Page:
The consular army had, by this time, been conducted from Arretium to Ariminum, and the five thousand Latin confederates had crossed from Gaul into Etruria.
Lucius Furius, therefore, advanced from Ariminum, by forced marches, against the Gauls, who were then besieging Cremona, and pitched his camp at the distance of one mile and a half from the enemy.
Furius had an opportunity of performing a splendid exploit, had he, without halting, led his troops directly to attack their camp; scattered hither and thither, they were wandering through the country;
and the guard, which they had left, was not sufficiently strong; but he was apprehensive that his men were too much fatigued by [p. 1361]
their hasty march.
The Gauls, recalled from the fields by the shouts of their party, returned to the camp without seizing the booty within their reach, and, next day, marched out to offer battle.
The Roman did not decline the combat, but had scarcely time to draw up his forces, so rapidly did the enemy advance to the fight.
The right brigade (for he had the troops of the allies divided into brigades) was placed in the first line, the two Roman legions in reserve. Marcus Furius was at the head of the right brigade, Marcus Caecilius of the legions, and Lucius Valerius Flaccus of the cavalry: these were all lieutenant-generals.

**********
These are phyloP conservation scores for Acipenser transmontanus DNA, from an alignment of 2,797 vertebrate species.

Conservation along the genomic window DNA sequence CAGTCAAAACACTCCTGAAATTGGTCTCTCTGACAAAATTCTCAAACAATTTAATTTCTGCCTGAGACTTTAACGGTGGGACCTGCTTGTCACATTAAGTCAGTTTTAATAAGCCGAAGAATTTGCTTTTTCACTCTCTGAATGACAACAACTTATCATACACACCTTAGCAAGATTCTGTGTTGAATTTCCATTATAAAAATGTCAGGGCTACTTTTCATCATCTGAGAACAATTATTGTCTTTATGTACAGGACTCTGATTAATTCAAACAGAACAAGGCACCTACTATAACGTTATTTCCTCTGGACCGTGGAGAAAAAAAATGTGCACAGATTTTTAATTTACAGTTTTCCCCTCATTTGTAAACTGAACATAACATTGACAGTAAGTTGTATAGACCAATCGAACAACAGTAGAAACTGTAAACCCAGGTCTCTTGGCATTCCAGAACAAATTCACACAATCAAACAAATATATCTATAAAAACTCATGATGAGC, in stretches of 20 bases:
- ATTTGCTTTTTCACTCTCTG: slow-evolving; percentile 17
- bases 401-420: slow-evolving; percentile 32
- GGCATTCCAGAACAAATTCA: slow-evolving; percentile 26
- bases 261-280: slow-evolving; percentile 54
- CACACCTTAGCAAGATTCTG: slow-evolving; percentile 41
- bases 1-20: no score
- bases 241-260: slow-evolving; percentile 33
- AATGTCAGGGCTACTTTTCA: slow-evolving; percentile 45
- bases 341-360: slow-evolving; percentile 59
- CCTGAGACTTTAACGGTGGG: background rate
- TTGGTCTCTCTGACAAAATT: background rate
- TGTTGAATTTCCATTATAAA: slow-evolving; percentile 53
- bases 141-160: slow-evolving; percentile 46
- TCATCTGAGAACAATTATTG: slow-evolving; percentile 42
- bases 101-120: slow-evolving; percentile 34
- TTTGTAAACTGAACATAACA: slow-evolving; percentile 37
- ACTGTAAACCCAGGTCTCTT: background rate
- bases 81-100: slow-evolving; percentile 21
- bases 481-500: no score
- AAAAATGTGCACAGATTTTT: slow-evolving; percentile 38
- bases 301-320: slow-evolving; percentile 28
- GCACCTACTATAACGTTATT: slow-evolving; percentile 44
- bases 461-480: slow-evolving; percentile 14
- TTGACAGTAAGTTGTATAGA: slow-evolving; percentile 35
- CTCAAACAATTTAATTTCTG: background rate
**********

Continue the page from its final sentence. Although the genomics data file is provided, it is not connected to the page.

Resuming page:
Two other lieutenant-generals, Cneius Laetorius and Publius Titinnius, the praetor kept near himself, that, with their assistance, he might observe and take proper measures against all sudden attempts of the enemy.
At first, the Gauls, bending their whole force to one point, were in hopes of being able to overwhelm, and trample under foot, the right brigade, which was in the van;
but not succeeding, they endeavoured to turn round the flanks, and to surround their enemy's line, which, considering the multitude of their forces, and the small number of the others, seemed easy to be done.
On observing this, the praetor, in order to extend his own line, brought up the two legions from the reserve, and placed them on the right and left of the brigade which was engaged in the van;
vowing a temple to Jupiter, if he should rout the enemy on that day.
To Lucius Valerius he gave orders, to make the horsemen of the two legions on one flank, and the cavalry of the allies on the other, charge the wings of the enemy, and not suffer them to come round to his rear.
At the same time, observing that the centre of the line of the Gauls was weakened, from having extended the wings, he directed his men to make an attack there in close order, and to break through their ranks.
The wings were routed by the cavalry, and, at the same time, the centre by the foot; and suddenly, being worsted in all parts with great slaughter, the Gauls turned their backs, and fled to their camp in hurry and confusion.
The cavalry pursued them as they fled; and the legions, coming up in a short time after, assaulted the camp, from whence there did not escape so many as six thousand men.
There were slain and taken above thirty-five thousand, with seventy standards, and above two hundred Gallic waggons laden with much booty. Hamilcar, [p. 1362]
the Carthaginian general, fell in that battle, and three distinguished generals of the Gauls.
The prisoners taken at Placentia, to the number of two thousand free-men, were restored to the colony.